The scope and scale of information provision as environmental policy has grown dramatically in recent decades. In principle, disclosure instruments hold great promise. In practice, the evidence is mixed. This chapter reviews what we know about environmental information provision from a policy perspective. The survey considers theories and mechanisms potentially driving outcomes, potential advantages of disclosure programs relative to alternatives, the empirical evidence on effectiveness, implications for policy and practice, and gaps in knowledge. Environmental information provision, despite potential theoretical and political promise, is not a proverbial magic bullet. Environmental disclosure in the real world is complicated by subtle design details and behavioral realities.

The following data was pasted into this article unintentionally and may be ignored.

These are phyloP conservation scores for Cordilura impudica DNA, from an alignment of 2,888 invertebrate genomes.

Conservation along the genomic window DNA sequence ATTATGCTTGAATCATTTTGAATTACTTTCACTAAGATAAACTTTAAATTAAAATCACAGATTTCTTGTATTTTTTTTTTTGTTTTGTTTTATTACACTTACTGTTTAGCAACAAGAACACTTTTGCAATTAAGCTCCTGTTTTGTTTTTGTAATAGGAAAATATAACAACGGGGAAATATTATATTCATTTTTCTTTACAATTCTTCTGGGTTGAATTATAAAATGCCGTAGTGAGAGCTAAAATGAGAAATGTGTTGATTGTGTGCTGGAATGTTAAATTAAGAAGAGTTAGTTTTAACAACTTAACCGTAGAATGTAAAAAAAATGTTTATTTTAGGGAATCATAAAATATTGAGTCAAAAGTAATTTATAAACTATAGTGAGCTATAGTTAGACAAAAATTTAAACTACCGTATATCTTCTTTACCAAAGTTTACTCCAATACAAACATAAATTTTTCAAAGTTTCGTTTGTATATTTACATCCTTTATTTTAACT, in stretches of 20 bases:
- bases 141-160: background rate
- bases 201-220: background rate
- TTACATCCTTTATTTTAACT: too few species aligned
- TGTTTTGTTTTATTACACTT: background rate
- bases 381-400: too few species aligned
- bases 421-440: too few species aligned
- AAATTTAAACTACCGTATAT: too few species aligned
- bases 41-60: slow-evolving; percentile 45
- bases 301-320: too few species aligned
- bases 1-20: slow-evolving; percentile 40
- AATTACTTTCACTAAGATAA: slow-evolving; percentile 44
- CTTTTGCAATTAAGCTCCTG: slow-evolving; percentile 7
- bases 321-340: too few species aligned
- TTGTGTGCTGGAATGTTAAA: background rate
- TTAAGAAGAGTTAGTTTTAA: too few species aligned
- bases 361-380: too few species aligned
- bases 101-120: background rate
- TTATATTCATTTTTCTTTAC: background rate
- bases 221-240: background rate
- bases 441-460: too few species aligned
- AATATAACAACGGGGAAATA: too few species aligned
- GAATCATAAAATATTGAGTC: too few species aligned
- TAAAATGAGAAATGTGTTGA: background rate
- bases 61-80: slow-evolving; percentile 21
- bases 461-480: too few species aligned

Jay P. Shimshack
Jay P Shimshack
Abstract How do we know when and where monitoring and enforcement actions enhance environmental compliance and performance in the real world? This chapter reviews a growing literature that quantitatively measures the deterrence effects of environmental monitoring and enforcement activity. The focus is on the ‘how and why’ of empirical deterrence measurement. Key topics include: the promise of deterrence measurement, data requirements, empirical approaches and methodological challenges. The chapter concludes with a brief summary of key results and knowledge gaps.